By Dale Keiger
Gilman Hall was built for books. It was built around books. The building's core was a system of central stacks that for decades comprised the university's humanities library. As the first academic building on the Johns Hopkins Homewood campus, Gilman was designed to sustain scholarship. It had everything a man of letters — they were all men in the early days — needed for his work: offices, classrooms, seminar rooms, and books. Eventually it had a bookstore in its basement, books in all its offices, books in its heart. When it had to be vacated last month for two years of renovation, Gilman Hall was without books for the first time in 93 years. The building that housed Lovejoy and Boaz, Albright and Singleton, Barth and Pocock, had not one text within its walls, save for the contractor's blueprints in Room 38.
The exodus of the printed word, though temporary, seemed to focus an attendant anxiety. In this building, humanities scholarship and pedagogy had been conducted in the Johns Hopkins manner for nearly a century. The study of humanities was the study of books (though eventually "texts" became the operative term) and the discussion of them around seminar tables, in book-stuffed offices, among faculty from various departments, and with visiting scholars who delivered papers, then girded themselves for vigorous challenges from an audience of Hopkins faculty and students who gave no quarter. As current faculty slid their books into one box after another, some expressed a measure of concern. The books would return. But would something else essential to Johns Hopkins depart Gilman Hall and not make it back?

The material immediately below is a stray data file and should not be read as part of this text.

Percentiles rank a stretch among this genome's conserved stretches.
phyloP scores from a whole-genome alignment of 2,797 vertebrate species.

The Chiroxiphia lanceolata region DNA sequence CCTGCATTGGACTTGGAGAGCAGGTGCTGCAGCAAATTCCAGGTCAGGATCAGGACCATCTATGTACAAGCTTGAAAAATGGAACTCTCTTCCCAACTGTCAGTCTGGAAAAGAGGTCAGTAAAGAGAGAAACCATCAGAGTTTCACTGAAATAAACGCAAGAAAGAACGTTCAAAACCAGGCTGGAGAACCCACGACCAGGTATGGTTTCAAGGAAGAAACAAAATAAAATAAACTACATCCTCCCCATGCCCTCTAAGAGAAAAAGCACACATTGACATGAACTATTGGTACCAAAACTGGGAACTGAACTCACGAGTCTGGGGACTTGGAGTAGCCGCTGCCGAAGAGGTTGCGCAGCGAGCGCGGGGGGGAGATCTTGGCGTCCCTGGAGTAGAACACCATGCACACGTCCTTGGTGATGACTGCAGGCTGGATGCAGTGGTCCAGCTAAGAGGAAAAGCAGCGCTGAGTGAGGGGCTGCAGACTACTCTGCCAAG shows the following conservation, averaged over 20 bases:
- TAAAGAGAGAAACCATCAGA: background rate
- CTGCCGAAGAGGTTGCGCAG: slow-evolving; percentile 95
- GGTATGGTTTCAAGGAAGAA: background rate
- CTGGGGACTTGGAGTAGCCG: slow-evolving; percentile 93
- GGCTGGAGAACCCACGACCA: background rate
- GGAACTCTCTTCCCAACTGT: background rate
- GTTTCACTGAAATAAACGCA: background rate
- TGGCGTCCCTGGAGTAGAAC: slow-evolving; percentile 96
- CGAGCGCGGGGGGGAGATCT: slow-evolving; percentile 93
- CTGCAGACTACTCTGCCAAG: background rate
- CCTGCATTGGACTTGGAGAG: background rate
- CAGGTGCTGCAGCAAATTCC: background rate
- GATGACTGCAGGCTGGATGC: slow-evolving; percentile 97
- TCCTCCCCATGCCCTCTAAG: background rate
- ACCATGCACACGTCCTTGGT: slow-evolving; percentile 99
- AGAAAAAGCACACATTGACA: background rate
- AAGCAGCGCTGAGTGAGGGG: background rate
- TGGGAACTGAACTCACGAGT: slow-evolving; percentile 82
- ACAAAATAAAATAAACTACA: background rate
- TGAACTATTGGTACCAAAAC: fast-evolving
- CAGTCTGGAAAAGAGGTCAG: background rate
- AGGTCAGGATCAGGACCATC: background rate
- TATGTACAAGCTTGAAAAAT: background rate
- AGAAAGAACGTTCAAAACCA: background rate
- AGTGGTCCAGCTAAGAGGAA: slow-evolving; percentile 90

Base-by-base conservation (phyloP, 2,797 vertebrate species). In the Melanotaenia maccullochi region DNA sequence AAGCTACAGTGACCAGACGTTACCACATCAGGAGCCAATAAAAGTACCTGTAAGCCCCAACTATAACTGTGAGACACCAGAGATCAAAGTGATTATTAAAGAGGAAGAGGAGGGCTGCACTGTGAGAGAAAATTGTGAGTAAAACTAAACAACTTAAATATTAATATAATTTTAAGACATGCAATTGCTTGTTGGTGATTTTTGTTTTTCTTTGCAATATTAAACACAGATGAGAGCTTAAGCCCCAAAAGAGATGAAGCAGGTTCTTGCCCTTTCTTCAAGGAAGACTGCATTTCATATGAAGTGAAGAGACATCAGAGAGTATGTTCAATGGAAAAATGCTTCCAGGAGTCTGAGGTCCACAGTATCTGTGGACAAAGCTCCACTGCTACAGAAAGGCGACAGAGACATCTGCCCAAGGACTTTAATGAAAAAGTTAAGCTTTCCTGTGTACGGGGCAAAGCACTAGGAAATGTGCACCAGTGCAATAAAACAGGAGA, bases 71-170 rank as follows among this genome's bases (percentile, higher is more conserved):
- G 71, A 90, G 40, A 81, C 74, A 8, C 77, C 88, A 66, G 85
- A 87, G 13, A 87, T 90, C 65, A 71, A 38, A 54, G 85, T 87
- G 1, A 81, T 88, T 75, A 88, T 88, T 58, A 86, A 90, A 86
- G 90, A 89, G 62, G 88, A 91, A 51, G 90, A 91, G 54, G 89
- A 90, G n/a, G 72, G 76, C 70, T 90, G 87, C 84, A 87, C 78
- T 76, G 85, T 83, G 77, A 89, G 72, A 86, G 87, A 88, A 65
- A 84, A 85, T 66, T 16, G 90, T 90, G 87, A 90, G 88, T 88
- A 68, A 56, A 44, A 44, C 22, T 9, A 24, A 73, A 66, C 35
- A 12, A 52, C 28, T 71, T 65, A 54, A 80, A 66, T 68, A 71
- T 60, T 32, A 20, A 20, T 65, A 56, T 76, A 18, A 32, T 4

I came to Johns Hopkins near the end of 1992. During the next 15 years, I watched one building after another go up and fill up: the Mattin Center, Clark Hall, the Ralph S. O'Connor Recreation Center, Hodson Hall, the succinctly named Chemistry Building, the Maxine F. Singer/Carnegie Institution Building, Charles Commons, the Computational Science and Engineering Building, Mason Hall. This was the first time I'd ever watched a campus building empty out. In May, I strolled Gilman's corridors, dodging transparent sacks bulging with discarded papers and academic journals, checking the spines of books left for adoption in stacks on the floor or on tables, peeking into open offices at shelves gradually growing empty — or not, in the cases of professors who hadn't yet made much of a start. Already there were closed-off stairwells and signs warning that the basement, what was left of it as workers dug out a new one, was now a hard-hat area.
I paid visits to various faculty members, mostly men and women whom I have known for 10 years or more. They were in the process of stuffing their scholarly lives into cartons. They packed books, files, offprints, journals, dissertations, lecture notes, maps, prints, slides, photographs, lamps, hat racks (one), statuettes (one, of Edgar Allan Poe), swords (two, if you count a foil), and ashtrays (secret — no one's supposed to smoke in Hopkins buildings). They faced decisions: what to send to Dell House, the Hopkins apartment building south of campus where they would have temporary offices; what to take home; what to give away.